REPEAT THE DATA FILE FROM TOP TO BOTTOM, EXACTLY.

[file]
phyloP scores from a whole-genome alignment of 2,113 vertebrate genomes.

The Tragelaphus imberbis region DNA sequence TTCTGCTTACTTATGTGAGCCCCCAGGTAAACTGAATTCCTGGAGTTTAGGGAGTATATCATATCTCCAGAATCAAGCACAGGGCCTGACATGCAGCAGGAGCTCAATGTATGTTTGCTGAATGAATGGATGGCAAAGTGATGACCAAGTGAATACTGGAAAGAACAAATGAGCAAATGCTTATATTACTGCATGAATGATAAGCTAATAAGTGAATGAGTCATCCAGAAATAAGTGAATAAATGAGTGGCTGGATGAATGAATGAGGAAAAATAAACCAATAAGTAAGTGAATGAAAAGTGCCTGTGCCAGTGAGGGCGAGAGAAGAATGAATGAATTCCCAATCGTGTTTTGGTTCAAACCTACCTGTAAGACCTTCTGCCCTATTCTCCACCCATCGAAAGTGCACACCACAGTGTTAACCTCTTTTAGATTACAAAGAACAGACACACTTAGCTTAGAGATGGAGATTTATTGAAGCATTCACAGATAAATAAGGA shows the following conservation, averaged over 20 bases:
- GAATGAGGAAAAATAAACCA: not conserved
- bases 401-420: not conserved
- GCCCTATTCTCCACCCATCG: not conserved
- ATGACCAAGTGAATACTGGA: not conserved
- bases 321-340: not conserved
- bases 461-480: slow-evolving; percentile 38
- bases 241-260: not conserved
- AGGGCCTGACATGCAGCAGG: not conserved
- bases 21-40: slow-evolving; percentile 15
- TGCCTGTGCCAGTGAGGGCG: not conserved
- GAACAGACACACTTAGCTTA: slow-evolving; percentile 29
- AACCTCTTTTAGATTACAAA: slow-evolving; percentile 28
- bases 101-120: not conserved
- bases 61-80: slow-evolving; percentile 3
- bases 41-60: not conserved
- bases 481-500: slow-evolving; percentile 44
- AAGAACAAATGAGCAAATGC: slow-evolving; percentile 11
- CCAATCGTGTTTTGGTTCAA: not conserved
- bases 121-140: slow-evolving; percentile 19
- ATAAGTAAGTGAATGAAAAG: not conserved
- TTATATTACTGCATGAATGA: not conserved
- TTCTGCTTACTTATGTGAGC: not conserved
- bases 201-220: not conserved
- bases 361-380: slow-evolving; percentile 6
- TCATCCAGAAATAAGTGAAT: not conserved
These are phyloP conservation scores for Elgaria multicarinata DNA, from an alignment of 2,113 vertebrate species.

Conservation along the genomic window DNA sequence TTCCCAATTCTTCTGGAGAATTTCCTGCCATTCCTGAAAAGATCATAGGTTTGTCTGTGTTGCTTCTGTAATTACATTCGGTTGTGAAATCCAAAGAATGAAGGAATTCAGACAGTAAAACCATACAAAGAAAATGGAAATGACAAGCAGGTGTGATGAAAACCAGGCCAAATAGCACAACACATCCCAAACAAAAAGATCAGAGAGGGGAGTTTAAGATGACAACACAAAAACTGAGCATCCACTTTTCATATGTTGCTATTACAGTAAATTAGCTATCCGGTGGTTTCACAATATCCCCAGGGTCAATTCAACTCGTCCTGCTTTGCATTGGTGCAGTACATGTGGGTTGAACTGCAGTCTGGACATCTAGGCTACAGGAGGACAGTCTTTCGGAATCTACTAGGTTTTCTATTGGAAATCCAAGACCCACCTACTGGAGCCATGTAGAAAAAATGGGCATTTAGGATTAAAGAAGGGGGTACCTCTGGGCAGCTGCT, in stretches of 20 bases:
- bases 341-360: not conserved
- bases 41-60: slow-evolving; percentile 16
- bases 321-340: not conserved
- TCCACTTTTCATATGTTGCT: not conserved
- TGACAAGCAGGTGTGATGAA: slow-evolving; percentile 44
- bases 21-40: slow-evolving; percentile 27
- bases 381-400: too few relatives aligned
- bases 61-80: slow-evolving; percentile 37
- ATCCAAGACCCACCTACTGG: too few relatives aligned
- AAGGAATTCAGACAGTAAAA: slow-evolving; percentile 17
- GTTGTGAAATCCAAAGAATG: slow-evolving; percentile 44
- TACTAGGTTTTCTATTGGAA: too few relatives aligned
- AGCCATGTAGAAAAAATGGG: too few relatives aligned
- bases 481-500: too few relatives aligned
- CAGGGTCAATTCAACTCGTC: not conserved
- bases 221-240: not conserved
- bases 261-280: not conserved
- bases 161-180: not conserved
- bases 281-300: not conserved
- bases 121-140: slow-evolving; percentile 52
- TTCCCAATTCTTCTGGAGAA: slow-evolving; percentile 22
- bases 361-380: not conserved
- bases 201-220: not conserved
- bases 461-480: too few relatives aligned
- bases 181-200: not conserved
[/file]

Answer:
phyloP scores from a whole-genome alignment of 2,113 vertebrate genomes.

The Tragelaphus imberbis region DNA sequence TTCTGCTTACTTATGTGAGCCCCCAGGTAAACTGAATTCCTGGAGTTTAGGGAGTATATCATATCTCCAGAATCAAGCACAGGGCCTGACATGCAGCAGGAGCTCAATGTATGTTTGCTGAATGAATGGATGGCAAAGTGATGACCAAGTGAATACTGGAAAGAACAAATGAGCAAATGCTTATATTACTGCATGAATGATAAGCTAATAAGTGAATGAGTCATCCAGAAATAAGTGAATAAATGAGTGGCTGGATGAATGAATGAGGAAAAATAAACCAATAAGTAAGTGAATGAAAAGTGCCTGTGCCAGTGAGGGCGAGAGAAGAATGAATGAATTCCCAATCGTGTTTTGGTTCAAACCTACCTGTAAGACCTTCTGCCCTATTCTCCACCCATCGAAAGTGCACACCACAGTGTTAACCTCTTTTAGATTACAAAGAACAGACACACTTAGCTTAGAGATGGAGATTTATTGAAGCATTCACAGATAAATAAGGA shows the following conservation, averaged over 20 bases:
- GAATGAGGAAAAATAAACCA: not conserved
- bases 401-420: not conserved
- GCCCTATTCTCCACCCATCG: not conserved
- ATGACCAAGTGAATACTGGA: not conserved
- bases 321-340: not conserved
- bases 461-480: slow-evolving; percentile 38
- bases 241-260: not conserved
- AGGGCCTGACATGCAGCAGG: not conserved
- bases 21-40: slow-evolving; percentile 15
- TGCCTGTGCCAGTGAGGGCG: not conserved
- GAACAGACACACTTAGCTTA: slow-evolving; percentile 29
- AACCTCTTTTAGATTACAAA: slow-evolving; percentile 28
- bases 101-120: not conserved
- bases 61-80: slow-evolving; percentile 3
- bases 41-60: not conserved
- bases 481-500: slow-evolving; percentile 44
- AAGAACAAATGAGCAAATGC: slow-evolving; percentile 11
- CCAATCGTGTTTTGGTTCAA: not conserved
- bases 121-140: slow-evolving; percentile 19
- ATAAGTAAGTGAATGAAAAG: not conserved
- TTATATTACTGCATGAATGA: not conserved
- TTCTGCTTACTTATGTGAGC: not conserved
- bases 201-220: not conserved
- bases 361-380: slow-evolving; percentile 6
- TCATCCAGAAATAAGTGAAT: not conserved
These are phyloP conservation scores for Elgaria multicarinata DNA, from an alignment of 2,113 vertebrate species.

Conservation along the genomic window DNA sequence TTCCCAATTCTTCTGGAGAATTTCCTGCCATTCCTGAAAAGATCATAGGTTTGTCTGTGTTGCTTCTGTAATTACATTCGGTTGTGAAATCCAAAGAATGAAGGAATTCAGACAGTAAAACCATACAAAGAAAATGGAAATGACAAGCAGGTGTGATGAAAACCAGGCCAAATAGCACAACACATCCCAAACAAAAAGATCAGAGAGGGGAGTTTAAGATGACAACACAAAAACTGAGCATCCACTTTTCATATGTTGCTATTACAGTAAATTAGCTATCCGGTGGTTTCACAATATCCCCAGGGTCAATTCAACTCGTCCTGCTTTGCATTGGTGCAGTACATGTGGGTTGAACTGCAGTCTGGACATCTAGGCTACAGGAGGACAGTCTTTCGGAATCTACTAGGTTTTCTATTGGAAATCCAAGACCCACCTACTGGAGCCATGTAGAAAAAATGGGCATTTAGGATTAAAGAAGGGGGTACCTCTGGGCAGCTGCT, in stretches of 20 bases:
- bases 341-360: not conserved
- bases 41-60: slow-evolving; percentile 16
- bases 321-340: not conserved
- TCCACTTTTCATATGTTGCT: not conserved
- TGACAAGCAGGTGTGATGAA: slow-evolving; percentile 44
- bases 21-40: slow-evolving; percentile 27
- bases 381-400: too few relatives aligned
- bases 61-80: slow-evolving; percentile 37
- ATCCAAGACCCACCTACTGG: too few relatives aligned
- AAGGAATTCAGACAGTAAAA: slow-evolving; percentile 17
- GTTGTGAAATCCAAAGAATG: slow-evolving; percentile 44
- TACTAGGTTTTCTATTGGAA: too few relatives aligned
- AGCCATGTAGAAAAAATGGG: too few relatives aligned
- bases 481-500: too few relatives aligned
- CAGGGTCAATTCAACTCGTC: not conserved
- bases 221-240: not conserved
- bases 261-280: not conserved
- bases 161-180: not conserved
- bases 281-300: not conserved
- bases 121-140: slow-evolving; percentile 52
- TTCCCAATTCTTCTGGAGAA: slow-evolving; percentile 22
- bases 361-380: not conserved
- bases 201-220: not conserved
- bases 461-480: too few relatives aligned
- bases 181-200: not conserved